The Fernsehturm (Television Tower) in Berlin, Hamburg's St. Petri's Church, Karlstor (a well-known wall from the medieval ages) in Munich and the Holsten Gate in Lübeck are among the landmarks which will shine pink on Wednesday.
Plan International, a children's development and humanitarian organization, initiated the campaign to draw attention to the lack of equality for girls worldwide. Of the 1.1 billion girls in the world, many are still disadvantaged, according to the United Nations.
The UN declared October 11th the International Day of the Girl and the campaign, initiated by Plan International, was first celebrated in 2012.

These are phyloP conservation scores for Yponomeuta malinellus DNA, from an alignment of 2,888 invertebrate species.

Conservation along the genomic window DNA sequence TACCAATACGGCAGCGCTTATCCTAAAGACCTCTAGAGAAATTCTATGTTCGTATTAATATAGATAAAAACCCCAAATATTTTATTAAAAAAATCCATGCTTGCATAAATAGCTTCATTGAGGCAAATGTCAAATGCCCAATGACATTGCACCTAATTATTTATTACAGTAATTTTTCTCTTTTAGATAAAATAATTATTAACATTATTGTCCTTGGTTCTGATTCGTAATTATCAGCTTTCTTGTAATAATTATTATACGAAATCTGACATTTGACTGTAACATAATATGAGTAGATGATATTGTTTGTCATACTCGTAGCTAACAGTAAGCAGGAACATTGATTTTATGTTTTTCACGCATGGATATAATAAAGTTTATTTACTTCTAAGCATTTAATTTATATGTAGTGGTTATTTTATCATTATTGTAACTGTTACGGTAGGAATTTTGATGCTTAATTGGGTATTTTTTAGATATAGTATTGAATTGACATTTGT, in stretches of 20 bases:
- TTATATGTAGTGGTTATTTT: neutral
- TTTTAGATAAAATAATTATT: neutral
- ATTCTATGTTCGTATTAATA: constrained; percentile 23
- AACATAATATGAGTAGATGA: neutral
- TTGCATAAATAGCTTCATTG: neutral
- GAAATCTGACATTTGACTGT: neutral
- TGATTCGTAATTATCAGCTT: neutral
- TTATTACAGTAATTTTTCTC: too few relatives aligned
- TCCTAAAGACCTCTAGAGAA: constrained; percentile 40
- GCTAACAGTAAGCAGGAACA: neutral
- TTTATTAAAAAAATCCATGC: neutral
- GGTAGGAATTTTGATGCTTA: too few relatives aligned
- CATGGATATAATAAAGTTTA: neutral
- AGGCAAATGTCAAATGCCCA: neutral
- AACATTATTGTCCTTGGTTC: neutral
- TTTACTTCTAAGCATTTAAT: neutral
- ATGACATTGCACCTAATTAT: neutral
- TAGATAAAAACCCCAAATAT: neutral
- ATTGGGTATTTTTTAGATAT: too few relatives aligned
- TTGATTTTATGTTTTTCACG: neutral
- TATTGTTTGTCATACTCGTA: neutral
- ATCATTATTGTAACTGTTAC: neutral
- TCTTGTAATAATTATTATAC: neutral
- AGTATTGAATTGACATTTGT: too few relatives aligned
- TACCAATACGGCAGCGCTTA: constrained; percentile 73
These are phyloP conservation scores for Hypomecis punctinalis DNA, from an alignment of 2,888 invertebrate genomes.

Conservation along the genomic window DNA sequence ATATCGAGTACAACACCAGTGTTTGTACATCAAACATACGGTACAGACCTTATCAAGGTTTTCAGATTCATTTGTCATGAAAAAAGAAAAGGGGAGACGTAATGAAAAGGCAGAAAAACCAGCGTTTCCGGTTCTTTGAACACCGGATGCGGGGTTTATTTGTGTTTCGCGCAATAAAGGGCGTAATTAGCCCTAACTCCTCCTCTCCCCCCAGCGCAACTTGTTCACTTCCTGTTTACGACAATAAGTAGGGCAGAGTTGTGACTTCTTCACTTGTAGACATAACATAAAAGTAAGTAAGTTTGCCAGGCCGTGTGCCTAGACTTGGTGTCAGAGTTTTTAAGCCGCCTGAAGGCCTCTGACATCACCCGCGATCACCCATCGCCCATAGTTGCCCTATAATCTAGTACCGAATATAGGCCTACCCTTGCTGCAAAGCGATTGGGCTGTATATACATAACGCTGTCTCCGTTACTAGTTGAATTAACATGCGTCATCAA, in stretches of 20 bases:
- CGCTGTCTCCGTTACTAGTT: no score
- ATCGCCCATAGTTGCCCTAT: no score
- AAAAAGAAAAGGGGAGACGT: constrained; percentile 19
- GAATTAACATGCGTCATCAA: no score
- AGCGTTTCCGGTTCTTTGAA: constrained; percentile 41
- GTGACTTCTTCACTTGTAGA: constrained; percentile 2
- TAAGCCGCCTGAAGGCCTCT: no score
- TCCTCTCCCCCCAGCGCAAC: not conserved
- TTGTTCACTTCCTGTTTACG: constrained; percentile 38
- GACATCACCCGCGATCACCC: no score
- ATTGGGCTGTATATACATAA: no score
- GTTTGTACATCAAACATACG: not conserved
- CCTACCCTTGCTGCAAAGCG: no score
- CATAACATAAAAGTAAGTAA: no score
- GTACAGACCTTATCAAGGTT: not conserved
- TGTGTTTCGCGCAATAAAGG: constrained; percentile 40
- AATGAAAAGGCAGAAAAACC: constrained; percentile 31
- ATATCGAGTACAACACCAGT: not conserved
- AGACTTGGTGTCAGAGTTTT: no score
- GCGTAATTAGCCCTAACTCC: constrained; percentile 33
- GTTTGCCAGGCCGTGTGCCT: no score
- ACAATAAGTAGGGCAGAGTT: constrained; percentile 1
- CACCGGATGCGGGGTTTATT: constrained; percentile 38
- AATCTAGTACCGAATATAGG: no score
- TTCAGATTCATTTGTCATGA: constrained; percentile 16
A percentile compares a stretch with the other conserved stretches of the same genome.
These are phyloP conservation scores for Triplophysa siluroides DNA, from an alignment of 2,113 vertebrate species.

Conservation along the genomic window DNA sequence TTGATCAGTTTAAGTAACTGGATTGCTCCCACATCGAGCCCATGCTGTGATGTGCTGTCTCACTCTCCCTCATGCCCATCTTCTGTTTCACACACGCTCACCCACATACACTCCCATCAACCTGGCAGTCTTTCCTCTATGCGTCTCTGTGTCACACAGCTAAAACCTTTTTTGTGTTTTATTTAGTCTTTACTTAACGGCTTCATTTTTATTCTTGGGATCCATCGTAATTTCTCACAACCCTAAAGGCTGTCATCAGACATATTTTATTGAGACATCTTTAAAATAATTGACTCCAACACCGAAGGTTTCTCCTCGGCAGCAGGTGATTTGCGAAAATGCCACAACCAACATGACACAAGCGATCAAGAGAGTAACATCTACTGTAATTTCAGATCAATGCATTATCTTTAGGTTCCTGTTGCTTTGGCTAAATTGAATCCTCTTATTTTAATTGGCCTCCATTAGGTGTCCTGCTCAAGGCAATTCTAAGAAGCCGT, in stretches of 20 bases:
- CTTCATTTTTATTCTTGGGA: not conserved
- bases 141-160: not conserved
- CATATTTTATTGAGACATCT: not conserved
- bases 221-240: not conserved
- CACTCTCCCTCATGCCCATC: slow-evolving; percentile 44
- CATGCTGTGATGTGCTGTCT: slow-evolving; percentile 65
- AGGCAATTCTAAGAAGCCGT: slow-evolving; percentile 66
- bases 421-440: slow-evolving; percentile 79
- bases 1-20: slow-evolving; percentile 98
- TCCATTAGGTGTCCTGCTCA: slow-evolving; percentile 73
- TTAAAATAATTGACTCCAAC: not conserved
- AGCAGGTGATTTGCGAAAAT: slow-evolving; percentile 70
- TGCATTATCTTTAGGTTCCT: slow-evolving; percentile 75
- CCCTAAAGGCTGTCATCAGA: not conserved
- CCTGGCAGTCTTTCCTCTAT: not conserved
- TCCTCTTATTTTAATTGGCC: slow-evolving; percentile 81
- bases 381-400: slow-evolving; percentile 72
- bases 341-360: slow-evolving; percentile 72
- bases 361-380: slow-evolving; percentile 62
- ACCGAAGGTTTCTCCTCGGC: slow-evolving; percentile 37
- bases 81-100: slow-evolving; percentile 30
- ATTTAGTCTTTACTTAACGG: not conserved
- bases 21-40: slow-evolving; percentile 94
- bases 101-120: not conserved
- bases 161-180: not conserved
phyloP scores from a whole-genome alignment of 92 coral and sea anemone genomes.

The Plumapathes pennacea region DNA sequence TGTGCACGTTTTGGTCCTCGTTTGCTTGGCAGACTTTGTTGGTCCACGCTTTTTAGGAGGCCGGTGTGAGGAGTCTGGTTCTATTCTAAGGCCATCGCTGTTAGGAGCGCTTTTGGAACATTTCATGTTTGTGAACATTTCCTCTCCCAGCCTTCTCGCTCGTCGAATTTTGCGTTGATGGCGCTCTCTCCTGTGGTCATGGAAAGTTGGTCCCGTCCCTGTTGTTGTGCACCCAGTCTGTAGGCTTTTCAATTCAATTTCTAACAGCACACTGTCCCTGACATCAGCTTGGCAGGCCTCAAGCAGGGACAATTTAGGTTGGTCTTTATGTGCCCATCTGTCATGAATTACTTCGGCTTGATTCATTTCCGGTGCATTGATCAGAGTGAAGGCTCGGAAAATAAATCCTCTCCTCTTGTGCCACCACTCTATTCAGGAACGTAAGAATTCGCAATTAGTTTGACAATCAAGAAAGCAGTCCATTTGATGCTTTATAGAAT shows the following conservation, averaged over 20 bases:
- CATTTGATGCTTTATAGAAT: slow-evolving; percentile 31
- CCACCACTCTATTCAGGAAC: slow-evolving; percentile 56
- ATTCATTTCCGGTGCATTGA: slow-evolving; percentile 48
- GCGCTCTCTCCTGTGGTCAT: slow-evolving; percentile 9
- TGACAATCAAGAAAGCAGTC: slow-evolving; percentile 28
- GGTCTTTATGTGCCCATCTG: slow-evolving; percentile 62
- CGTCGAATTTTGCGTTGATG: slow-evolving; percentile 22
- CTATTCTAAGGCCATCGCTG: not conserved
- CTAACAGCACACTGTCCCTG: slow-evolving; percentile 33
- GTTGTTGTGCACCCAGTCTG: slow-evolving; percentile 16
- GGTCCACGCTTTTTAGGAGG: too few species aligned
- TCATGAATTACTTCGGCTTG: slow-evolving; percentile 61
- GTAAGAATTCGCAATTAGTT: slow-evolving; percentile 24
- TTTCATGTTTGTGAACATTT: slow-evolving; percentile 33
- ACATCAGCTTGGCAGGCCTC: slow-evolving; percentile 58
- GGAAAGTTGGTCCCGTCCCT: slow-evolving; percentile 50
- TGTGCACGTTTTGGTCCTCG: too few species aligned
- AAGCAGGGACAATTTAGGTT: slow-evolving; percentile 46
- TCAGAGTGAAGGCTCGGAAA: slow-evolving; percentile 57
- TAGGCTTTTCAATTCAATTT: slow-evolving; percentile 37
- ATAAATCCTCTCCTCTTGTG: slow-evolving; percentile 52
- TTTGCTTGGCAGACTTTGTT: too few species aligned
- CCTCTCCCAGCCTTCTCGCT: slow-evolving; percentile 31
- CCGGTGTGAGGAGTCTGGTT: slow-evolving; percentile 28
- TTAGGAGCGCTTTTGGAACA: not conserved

“This is a strong signal for the education and equal rights of girls and young women in this world," said managing director at Plan International Maike Röttger.
“We are very pleased that we have been met with such a great response with this light campaign for World Girls' Day and that so many cities and communities are joining forces with us to set an example for strengthening girls,” Röttger added.
Plan International also believes that the cliché colour pink has a new sense of meaning and vibrancy.
The bright pink has a strong signalling power and mediates vitality and confidence - "exactly what can motivate disadvantaged girls and young women to stand up for themselves and their rights," the organization said.